California NanoSystems Institute
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December 02, 2014

Xiaojiang Chen, PhD
Professor, Molecular and Computational Biology; Chemistry; Norris Cancer Center
University of Southern California,
"The Current Structural/Functional Understanding of SV40 Large T Antigen, an Efficient Nanomachine"


Simian virus 40 large T antigen (LTag) is both a potent oncogenic protein and an efficient nanomachine in the form of a helicase that harnesses the energy from ATP binding/hydrolysis to initiate origin DNA melting and unwind replication forks. This protein with 708 amino acids has multiple folded-domains that can self-assembles into a hexamer, form a double hexamer at origin DNA, and interacts with many cellular proteins, which enable it to possess a wide range of biological functions in cell transformation, and in SV40 DNA replication in the context of mammalian cells. In fact, it’s one of the few known examples of extraordinarily versatile protein, and has been intensively investigated over the last 30 years. The advancement in the structural /biological studies of LTag, combined with cross-disciplinary approaches, such as computational, biochemical/biophysics, over recent years has provided mechanistic insights into many of its functions. Here, we will present the past and updated studies on the structural-functional understanding of this multi-functional protein, with focus on its motor functions related to DNA replication.

November 06, 2014

Laura Waller, PhD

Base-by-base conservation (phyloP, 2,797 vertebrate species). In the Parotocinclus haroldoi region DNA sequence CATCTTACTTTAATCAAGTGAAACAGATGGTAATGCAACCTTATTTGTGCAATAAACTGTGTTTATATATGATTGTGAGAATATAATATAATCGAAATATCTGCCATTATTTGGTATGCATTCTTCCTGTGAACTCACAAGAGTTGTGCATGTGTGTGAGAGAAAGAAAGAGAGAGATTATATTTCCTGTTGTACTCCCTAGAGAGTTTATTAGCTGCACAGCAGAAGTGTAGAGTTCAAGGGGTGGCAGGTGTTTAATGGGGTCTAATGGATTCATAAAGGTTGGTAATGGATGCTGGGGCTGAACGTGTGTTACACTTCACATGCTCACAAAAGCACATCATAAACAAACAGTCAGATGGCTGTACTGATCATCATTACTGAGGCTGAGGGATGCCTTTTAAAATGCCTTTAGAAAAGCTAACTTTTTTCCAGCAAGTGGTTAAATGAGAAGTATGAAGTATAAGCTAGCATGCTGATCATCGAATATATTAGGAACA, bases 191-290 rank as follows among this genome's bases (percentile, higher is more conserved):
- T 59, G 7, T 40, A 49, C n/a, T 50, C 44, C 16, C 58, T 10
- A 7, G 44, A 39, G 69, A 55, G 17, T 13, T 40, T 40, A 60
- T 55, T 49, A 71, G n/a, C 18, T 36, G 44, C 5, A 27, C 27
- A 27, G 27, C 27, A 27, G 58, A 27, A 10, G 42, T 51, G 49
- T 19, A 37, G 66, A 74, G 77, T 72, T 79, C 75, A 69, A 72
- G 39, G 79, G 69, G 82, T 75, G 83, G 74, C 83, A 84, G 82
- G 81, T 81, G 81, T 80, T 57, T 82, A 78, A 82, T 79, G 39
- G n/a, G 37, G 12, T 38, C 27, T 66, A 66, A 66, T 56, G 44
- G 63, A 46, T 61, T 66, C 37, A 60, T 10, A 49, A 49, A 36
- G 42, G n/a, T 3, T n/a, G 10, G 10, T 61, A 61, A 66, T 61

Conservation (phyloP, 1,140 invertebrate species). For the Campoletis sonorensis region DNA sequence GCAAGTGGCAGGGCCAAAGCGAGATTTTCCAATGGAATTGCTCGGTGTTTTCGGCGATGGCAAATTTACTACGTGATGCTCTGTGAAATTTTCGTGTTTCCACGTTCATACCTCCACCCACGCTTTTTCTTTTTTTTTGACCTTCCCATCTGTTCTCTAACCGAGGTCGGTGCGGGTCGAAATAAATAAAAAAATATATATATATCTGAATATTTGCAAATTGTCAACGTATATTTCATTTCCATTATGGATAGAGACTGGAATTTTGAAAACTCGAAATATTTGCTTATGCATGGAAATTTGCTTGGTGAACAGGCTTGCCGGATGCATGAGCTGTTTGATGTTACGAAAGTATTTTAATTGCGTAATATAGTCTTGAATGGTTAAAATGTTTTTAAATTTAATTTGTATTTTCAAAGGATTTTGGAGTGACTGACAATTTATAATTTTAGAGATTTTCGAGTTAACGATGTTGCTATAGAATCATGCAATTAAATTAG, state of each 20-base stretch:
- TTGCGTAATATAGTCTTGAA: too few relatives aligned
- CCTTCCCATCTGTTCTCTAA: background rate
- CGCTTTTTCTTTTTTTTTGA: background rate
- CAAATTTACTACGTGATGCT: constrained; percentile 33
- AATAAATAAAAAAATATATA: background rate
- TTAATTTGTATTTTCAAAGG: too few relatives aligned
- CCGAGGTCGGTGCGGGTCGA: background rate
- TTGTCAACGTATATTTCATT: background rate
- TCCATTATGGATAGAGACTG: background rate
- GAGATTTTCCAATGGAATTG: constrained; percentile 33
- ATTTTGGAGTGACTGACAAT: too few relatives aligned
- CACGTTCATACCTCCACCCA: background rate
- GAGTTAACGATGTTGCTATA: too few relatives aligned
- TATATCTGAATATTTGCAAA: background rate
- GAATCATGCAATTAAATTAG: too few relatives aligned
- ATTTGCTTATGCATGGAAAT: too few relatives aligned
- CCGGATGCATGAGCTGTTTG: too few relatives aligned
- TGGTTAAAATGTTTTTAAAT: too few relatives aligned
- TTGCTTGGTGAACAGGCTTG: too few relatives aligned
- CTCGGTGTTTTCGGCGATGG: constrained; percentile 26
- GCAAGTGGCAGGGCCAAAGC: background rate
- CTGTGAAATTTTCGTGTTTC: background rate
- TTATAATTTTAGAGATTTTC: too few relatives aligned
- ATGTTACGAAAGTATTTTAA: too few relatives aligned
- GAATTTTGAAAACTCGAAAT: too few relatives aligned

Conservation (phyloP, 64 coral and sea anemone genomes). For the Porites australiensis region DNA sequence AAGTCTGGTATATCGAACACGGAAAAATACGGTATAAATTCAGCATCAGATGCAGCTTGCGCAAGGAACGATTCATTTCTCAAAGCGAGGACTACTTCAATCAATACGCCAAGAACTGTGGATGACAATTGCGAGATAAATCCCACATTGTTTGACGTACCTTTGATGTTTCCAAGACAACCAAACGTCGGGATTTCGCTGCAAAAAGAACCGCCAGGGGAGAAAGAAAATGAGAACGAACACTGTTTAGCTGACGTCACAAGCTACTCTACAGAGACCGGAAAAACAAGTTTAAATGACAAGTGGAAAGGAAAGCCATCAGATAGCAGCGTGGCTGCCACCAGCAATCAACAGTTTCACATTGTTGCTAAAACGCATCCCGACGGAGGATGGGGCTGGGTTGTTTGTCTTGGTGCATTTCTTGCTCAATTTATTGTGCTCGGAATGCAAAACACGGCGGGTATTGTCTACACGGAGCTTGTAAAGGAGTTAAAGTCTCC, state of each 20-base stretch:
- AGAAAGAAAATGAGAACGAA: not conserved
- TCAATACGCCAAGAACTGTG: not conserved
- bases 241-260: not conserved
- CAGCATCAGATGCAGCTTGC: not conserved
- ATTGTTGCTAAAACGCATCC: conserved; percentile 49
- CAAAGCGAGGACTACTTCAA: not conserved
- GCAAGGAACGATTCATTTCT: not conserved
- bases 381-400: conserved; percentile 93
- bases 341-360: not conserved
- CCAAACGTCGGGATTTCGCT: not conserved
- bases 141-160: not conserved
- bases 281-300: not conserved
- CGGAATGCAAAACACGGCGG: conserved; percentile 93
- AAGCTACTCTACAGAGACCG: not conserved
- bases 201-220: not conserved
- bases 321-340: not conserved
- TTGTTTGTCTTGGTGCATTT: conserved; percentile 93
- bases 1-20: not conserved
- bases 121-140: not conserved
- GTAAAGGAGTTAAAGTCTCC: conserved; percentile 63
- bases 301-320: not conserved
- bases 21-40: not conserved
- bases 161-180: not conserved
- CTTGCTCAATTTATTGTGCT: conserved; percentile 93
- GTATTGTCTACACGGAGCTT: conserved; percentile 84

Assistant Professor, Department of Electrical Engineering and Computer Sciences
University of California, Berkeley

“Computational illumination for high-resolution 3D phase microscopy”


This talk will describe new methods for achieving 3D and high-resolution images in a commercial microscope. Our setup involves replacing the illumination unit of the microscope with a programmable LED array for computational illumination. Using a combination of optical hardware and post-processing software, we achieve real-time darkfield, 3D and phase imaging. By rapidly coding illumination angles on the LED array, we further show that our dataset can be treated as a light field, in order to recover 3D and super-resolution results (6x better resolution than the objective allows). In addition, we benefit from long working distances and focus insensitivity, as well as embedded digital aberration correction. The result is a high-resolution gigapixel image of both phase and absorption information in 3D with fast capture times. Such computational approaches to optical microscopy add significant new capabilities to commercial microscopes without much cost or hardware modification.
October 14, 2014

Franz J. Giessibl, PhD
Professor, Department of Physics
University of Regensburg, Germany

“A Passion for the Picoscale”


Scanning probe microscopy has brought us a fascinating access to the world of single atoms. The atomic force microscope (AFM), offspring of the scanning tunneling microscope (STM), has rapidly found wider applications than the STM because it allows us to image any sample without requiring electrical conduction. However, the spatial resolution of AFM initially was inferior to the one of the STM. In the last years, the AFM’s resolution has been boosted beyond STM, e.g. when imaging organic molecules and even revealing electron clouds within single atoms. Height resolution reaches sub-picometer values, and forces below piconewtons can be measured. The origin of the forces covers chemical bonding forces, Pauli repulsion forces as well as exchange forces.

Is this the end of the development of AFM? The answer is a clear no, as there are some inspiring challenges that require great future developmental efforts.

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